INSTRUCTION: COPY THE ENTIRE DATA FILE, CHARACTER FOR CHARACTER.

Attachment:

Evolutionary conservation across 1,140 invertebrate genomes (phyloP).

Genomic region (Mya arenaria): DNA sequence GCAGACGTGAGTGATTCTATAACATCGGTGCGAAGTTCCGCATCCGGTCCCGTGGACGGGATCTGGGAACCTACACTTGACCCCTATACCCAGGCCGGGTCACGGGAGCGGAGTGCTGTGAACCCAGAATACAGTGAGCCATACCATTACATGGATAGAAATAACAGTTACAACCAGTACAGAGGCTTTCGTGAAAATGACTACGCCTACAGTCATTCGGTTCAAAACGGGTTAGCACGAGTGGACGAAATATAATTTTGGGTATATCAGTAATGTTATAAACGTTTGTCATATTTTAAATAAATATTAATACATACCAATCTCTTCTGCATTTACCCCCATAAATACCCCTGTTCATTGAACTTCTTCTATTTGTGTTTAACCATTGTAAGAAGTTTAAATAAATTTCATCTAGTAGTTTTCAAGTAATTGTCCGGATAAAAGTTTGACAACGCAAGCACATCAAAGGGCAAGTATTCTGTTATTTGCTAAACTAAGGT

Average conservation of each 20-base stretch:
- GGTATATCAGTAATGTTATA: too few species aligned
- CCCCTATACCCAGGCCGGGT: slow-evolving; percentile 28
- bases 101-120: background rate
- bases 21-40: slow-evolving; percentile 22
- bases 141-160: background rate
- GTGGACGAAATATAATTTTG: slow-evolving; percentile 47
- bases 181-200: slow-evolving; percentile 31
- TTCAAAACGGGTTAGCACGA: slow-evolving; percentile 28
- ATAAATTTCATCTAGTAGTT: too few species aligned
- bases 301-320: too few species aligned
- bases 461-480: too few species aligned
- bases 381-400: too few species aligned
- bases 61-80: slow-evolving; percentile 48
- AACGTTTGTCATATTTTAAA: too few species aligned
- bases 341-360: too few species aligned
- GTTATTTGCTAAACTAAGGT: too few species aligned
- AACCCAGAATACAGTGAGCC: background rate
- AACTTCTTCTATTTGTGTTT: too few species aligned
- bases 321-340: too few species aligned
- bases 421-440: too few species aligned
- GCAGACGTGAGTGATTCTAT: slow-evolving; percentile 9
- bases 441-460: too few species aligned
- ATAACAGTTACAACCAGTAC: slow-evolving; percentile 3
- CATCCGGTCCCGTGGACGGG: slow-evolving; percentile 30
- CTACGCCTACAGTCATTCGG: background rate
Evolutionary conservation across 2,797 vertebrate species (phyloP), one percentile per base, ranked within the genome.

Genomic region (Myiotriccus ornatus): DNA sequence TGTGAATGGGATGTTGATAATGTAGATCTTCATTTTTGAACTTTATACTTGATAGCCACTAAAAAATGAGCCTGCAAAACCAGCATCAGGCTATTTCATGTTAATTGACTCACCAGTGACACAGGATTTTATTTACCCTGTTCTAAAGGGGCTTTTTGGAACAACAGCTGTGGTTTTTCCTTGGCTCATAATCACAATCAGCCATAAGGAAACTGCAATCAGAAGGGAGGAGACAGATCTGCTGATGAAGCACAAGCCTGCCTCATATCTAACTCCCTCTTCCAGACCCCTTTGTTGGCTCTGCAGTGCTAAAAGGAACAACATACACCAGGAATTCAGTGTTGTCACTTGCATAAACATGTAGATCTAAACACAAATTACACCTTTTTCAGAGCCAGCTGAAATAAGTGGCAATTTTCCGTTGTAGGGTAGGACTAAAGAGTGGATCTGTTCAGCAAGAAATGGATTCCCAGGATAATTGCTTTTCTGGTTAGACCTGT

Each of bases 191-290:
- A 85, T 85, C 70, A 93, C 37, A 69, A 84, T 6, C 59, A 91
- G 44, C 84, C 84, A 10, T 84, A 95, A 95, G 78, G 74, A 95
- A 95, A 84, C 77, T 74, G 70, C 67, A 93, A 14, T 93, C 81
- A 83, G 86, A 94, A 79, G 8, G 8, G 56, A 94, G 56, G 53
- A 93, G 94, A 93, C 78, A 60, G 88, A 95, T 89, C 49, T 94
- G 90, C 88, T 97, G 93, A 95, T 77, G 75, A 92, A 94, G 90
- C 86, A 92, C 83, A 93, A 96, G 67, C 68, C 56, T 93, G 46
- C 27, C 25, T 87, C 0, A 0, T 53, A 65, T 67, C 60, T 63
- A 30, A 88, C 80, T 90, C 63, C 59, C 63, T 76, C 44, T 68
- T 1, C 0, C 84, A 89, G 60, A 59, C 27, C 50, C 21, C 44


Evolutionary conservation across 1,140 invertebrate genomes (phyloP).

Genomic region (Mya arenaria): DNA sequence GCAGACGTGAGTGATTCTATAACATCGGTGCGAAGTTCCGCATCCGGTCCCGTGGACGGGATCTGGGAACCTACACTTGACCCCTATACCCAGGCCGGGTCACGGGAGCGGAGTGCTGTGAACCCAGAATACAGTGAGCCATACCATTACATGGATAGAAATAACAGTTACAACCAGTACAGAGGCTTTCGTGAAAATGACTACGCCTACAGTCATTCGGTTCAAAACGGGTTAGCACGAGTGGACGAAATATAATTTTGGGTATATCAGTAATGTTATAAACGTTTGTCATATTTTAAATAAATATTAATACATACCAATCTCTTCTGCATTTACCCCCATAAATACCCCTGTTCATTGAACTTCTTCTATTTGTGTTTAACCATTGTAAGAAGTTTAAATAAATTTCATCTAGTAGTTTTCAAGTAATTGTCCGGATAAAAGTTTGACAACGCAAGCACATCAAAGGGCAAGTATTCTGTTATTTGCTAAACTAAGGT

Average conservation of each 20-base stretch:
- GGTATATCAGTAATGTTATA: too few species aligned
- CCCCTATACCCAGGCCGGGT: slow-evolving; percentile 28
- bases 101-120: background rate
- bases 21-40: slow-evolving; percentile 22
- bases 141-160: background rate
- GTGGACGAAATATAATTTTG: slow-evolving; percentile 47
- bases 181-200: slow-evolving; percentile 31
- TTCAAAACGGGTTAGCACGA: slow-evolving; percentile 28
- ATAAATTTCATCTAGTAGTT: too few species aligned
- bases 301-320: too few species aligned
- bases 461-480: too few species aligned
- bases 381-400: too few species aligned
- bases 61-80: slow-evolving; percentile 48
- AACGTTTGTCATATTTTAAA: too few species aligned
- bases 341-360: too few species aligned
- GTTATTTGCTAAACTAAGGT: too few species aligned
- AACCCAGAATACAGTGAGCC: background rate
- AACTTCTTCTATTTGTGTTT: too few species aligned
- bases 321-340: too few species aligned
- bases 421-440: too few species aligned
- GCAGACGTGAGTGATTCTAT: slow-evolving; percentile 9
- bases 441-460: too few species aligned
- ATAACAGTTACAACCAGTAC: slow-evolving; percentile 3
- CATCCGGTCCCGTGGACGGG: slow-evolving; percentile 30
- CTACGCCTACAGTCATTCGG: background rate
Evolutionary conservation across 2,797 vertebrate species (phyloP), one percentile per base, ranked within the genome.

Genomic region (Myiotriccus ornatus): DNA sequence TGTGAATGGGATGTTGATAATGTAGATCTTCATTTTTGAACTTTATACTTGATAGCCACTAAAAAATGAGCCTGCAAAACCAGCATCAGGCTATTTCATGTTAATTGACTCACCAGTGACACAGGATTTTATTTACCCTGTTCTAAAGGGGCTTTTTGGAACAACAGCTGTGGTTTTTCCTTGGCTCATAATCACAATCAGCCATAAGGAAACTGCAATCAGAAGGGAGGAGACAGATCTGCTGATGAAGCACAAGCCTGCCTCATATCTAACTCCCTCTTCCAGACCCCTTTGTTGGCTCTGCAGTGCTAAAAGGAACAACATACACCAGGAATTCAGTGTTGTCACTTGCATAAACATGTAGATCTAAACACAAATTACACCTTTTTCAGAGCCAGCTGAAATAAGTGGCAATTTTCCGTTGTAGGGTAGGACTAAAGAGTGGATCTGTTCAGCAAGAAATGGATTCCCAGGATAATTGCTTTTCTGGTTAGACCTGT

Each of bases 191-290:
- A 85, T 85, C 70, A 93, C 37, A 69, A 84, T 6, C 59, A 91
- G 44, C 84, C 84, A 10, T 84, A 95, A 95, G 78, G 74, A 95
- A 95, A 84, C 77, T 74, G 70, C 67, A 93, A 14, T 93, C 81
- A 83, G 86, A 94, A 79, G 8, G 8, G 56, A 94, G 56, G 53
- A 93, G 94, A 93, C 78, A 60, G 88, A 95, T 89, C 49, T 94
- G 90, C 88, T 97, G 93, A 95, T 77, G 75, A 92, A 94, G 90
- C 86, A 92, C 83, A 93, A 96, G 67, C 68, C 56, T 93, G 46
- C 27, C 25, T 87, C 0, A 0, T 53, A 65, T 67, C 60, T 63
- A 30, A 88, C 80, T 90, C 63, C 59, C 63, T 76, C 44, T 68
- T 1, C 0, C 84, A 89, G 60, A 59, C 27, C 50, C 21, C 44